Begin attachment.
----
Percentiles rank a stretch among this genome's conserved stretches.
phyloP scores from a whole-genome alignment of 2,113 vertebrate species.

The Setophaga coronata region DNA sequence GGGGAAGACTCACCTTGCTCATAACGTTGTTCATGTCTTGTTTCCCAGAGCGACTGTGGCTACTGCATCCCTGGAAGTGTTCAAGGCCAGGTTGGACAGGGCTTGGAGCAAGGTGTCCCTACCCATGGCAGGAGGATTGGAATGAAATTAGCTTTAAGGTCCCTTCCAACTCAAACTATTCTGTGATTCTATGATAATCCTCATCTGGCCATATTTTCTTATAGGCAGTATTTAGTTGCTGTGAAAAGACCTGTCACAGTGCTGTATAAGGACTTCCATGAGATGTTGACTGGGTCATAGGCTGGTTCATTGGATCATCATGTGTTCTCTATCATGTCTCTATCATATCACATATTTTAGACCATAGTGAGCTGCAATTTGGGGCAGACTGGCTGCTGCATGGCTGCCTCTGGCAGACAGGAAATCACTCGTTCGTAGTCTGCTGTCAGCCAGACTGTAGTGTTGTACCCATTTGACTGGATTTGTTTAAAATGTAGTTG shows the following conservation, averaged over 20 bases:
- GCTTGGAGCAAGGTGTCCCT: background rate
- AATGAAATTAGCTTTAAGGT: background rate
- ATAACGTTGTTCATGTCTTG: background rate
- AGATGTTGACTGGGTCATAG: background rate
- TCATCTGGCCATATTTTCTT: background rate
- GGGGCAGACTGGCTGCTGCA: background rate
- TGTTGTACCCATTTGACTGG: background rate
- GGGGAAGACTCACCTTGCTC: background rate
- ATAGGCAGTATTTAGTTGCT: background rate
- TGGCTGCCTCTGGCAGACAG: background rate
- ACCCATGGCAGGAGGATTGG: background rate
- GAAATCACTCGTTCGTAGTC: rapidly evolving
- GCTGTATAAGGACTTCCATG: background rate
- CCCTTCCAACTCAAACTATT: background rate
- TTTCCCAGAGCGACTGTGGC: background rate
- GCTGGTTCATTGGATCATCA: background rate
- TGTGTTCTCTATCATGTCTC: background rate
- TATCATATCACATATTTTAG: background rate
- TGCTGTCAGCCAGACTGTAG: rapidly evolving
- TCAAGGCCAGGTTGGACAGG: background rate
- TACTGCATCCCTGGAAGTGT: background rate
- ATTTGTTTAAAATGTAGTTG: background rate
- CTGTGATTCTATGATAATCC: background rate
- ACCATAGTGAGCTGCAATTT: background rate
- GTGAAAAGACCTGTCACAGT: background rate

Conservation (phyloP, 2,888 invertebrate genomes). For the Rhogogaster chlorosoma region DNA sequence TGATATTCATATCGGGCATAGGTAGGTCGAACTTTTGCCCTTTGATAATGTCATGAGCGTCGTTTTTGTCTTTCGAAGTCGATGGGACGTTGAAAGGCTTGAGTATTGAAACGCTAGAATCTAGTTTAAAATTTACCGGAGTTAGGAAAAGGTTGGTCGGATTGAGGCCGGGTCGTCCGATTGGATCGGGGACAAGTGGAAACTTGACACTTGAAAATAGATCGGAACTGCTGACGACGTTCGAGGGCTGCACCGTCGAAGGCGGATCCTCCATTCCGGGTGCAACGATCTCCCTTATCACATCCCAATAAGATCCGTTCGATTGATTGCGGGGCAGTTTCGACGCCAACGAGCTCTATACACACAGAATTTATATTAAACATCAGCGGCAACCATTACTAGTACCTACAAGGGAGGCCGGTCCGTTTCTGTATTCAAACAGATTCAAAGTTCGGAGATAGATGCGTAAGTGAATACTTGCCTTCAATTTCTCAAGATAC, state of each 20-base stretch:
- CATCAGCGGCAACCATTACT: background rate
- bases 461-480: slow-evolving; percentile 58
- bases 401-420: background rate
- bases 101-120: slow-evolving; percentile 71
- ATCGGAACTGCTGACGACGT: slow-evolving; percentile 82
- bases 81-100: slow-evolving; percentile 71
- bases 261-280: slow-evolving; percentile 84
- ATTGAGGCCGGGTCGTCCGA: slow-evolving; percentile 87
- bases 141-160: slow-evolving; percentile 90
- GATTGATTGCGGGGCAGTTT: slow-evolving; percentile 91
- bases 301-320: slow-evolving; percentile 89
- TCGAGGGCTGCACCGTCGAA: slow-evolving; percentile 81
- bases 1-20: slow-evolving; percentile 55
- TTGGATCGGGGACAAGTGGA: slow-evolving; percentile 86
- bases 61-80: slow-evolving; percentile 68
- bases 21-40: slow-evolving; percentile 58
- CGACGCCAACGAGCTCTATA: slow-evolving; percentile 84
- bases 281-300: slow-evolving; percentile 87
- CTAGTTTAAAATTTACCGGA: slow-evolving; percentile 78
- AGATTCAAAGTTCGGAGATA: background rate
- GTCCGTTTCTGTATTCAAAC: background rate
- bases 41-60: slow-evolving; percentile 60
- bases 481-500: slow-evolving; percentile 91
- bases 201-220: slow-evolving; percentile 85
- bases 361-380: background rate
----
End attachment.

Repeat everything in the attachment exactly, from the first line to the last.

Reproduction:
Percentiles rank a stretch among this genome's conserved stretches.
phyloP scores from a whole-genome alignment of 2,113 vertebrate species.

The Setophaga coronata region DNA sequence GGGGAAGACTCACCTTGCTCATAACGTTGTTCATGTCTTGTTTCCCAGAGCGACTGTGGCTACTGCATCCCTGGAAGTGTTCAAGGCCAGGTTGGACAGGGCTTGGAGCAAGGTGTCCCTACCCATGGCAGGAGGATTGGAATGAAATTAGCTTTAAGGTCCCTTCCAACTCAAACTATTCTGTGATTCTATGATAATCCTCATCTGGCCATATTTTCTTATAGGCAGTATTTAGTTGCTGTGAAAAGACCTGTCACAGTGCTGTATAAGGACTTCCATGAGATGTTGACTGGGTCATAGGCTGGTTCATTGGATCATCATGTGTTCTCTATCATGTCTCTATCATATCACATATTTTAGACCATAGTGAGCTGCAATTTGGGGCAGACTGGCTGCTGCATGGCTGCCTCTGGCAGACAGGAAATCACTCGTTCGTAGTCTGCTGTCAGCCAGACTGTAGTGTTGTACCCATTTGACTGGATTTGTTTAAAATGTAGTTG shows the following conservation, averaged over 20 bases:
- GCTTGGAGCAAGGTGTCCCT: background rate
- AATGAAATTAGCTTTAAGGT: background rate
- ATAACGTTGTTCATGTCTTG: background rate
- AGATGTTGACTGGGTCATAG: background rate
- TCATCTGGCCATATTTTCTT: background rate
- GGGGCAGACTGGCTGCTGCA: background rate
- TGTTGTACCCATTTGACTGG: background rate
- GGGGAAGACTCACCTTGCTC: background rate
- ATAGGCAGTATTTAGTTGCT: background rate
- TGGCTGCCTCTGGCAGACAG: background rate
- ACCCATGGCAGGAGGATTGG: background rate
- GAAATCACTCGTTCGTAGTC: rapidly evolving
- GCTGTATAAGGACTTCCATG: background rate
- CCCTTCCAACTCAAACTATT: background rate
- TTTCCCAGAGCGACTGTGGC: background rate
- GCTGGTTCATTGGATCATCA: background rate
- TGTGTTCTCTATCATGTCTC: background rate
- TATCATATCACATATTTTAG: background rate
- TGCTGTCAGCCAGACTGTAG: rapidly evolving
- TCAAGGCCAGGTTGGACAGG: background rate
- TACTGCATCCCTGGAAGTGT: background rate
- ATTTGTTTAAAATGTAGTTG: background rate
- CTGTGATTCTATGATAATCC: background rate
- ACCATAGTGAGCTGCAATTT: background rate
- GTGAAAAGACCTGTCACAGT: background rate

Conservation (phyloP, 2,888 invertebrate genomes). For the Rhogogaster chlorosoma region DNA sequence TGATATTCATATCGGGCATAGGTAGGTCGAACTTTTGCCCTTTGATAATGTCATGAGCGTCGTTTTTGTCTTTCGAAGTCGATGGGACGTTGAAAGGCTTGAGTATTGAAACGCTAGAATCTAGTTTAAAATTTACCGGAGTTAGGAAAAGGTTGGTCGGATTGAGGCCGGGTCGTCCGATTGGATCGGGGACAAGTGGAAACTTGACACTTGAAAATAGATCGGAACTGCTGACGACGTTCGAGGGCTGCACCGTCGAAGGCGGATCCTCCATTCCGGGTGCAACGATCTCCCTTATCACATCCCAATAAGATCCGTTCGATTGATTGCGGGGCAGTTTCGACGCCAACGAGCTCTATACACACAGAATTTATATTAAACATCAGCGGCAACCATTACTAGTACCTACAAGGGAGGCCGGTCCGTTTCTGTATTCAAACAGATTCAAAGTTCGGAGATAGATGCGTAAGTGAATACTTGCCTTCAATTTCTCAAGATAC, state of each 20-base stretch:
- CATCAGCGGCAACCATTACT: background rate
- bases 461-480: slow-evolving; percentile 58
- bases 401-420: background rate
- bases 101-120: slow-evolving; percentile 71
- ATCGGAACTGCTGACGACGT: slow-evolving; percentile 82
- bases 81-100: slow-evolving; percentile 71
- bases 261-280: slow-evolving; percentile 84
- ATTGAGGCCGGGTCGTCCGA: slow-evolving; percentile 87
- bases 141-160: slow-evolving; percentile 90
- GATTGATTGCGGGGCAGTTT: slow-evolving; percentile 91
- bases 301-320: slow-evolving; percentile 89
- TCGAGGGCTGCACCGTCGAA: slow-evolving; percentile 81
- bases 1-20: slow-evolving; percentile 55
- TTGGATCGGGGACAAGTGGA: slow-evolving; percentile 86
- bases 61-80: slow-evolving; percentile 68
- bases 21-40: slow-evolving; percentile 58
- CGACGCCAACGAGCTCTATA: slow-evolving; percentile 84
- bases 281-300: slow-evolving; percentile 87
- CTAGTTTAAAATTTACCGGA: slow-evolving; percentile 78
- AGATTCAAAGTTCGGAGATA: background rate
- GTCCGTTTCTGTATTCAAAC: background rate
- bases 41-60: slow-evolving; percentile 60
- bases 481-500: slow-evolving; percentile 91
- bases 201-220: slow-evolving; percentile 85
- bases 361-380: background rate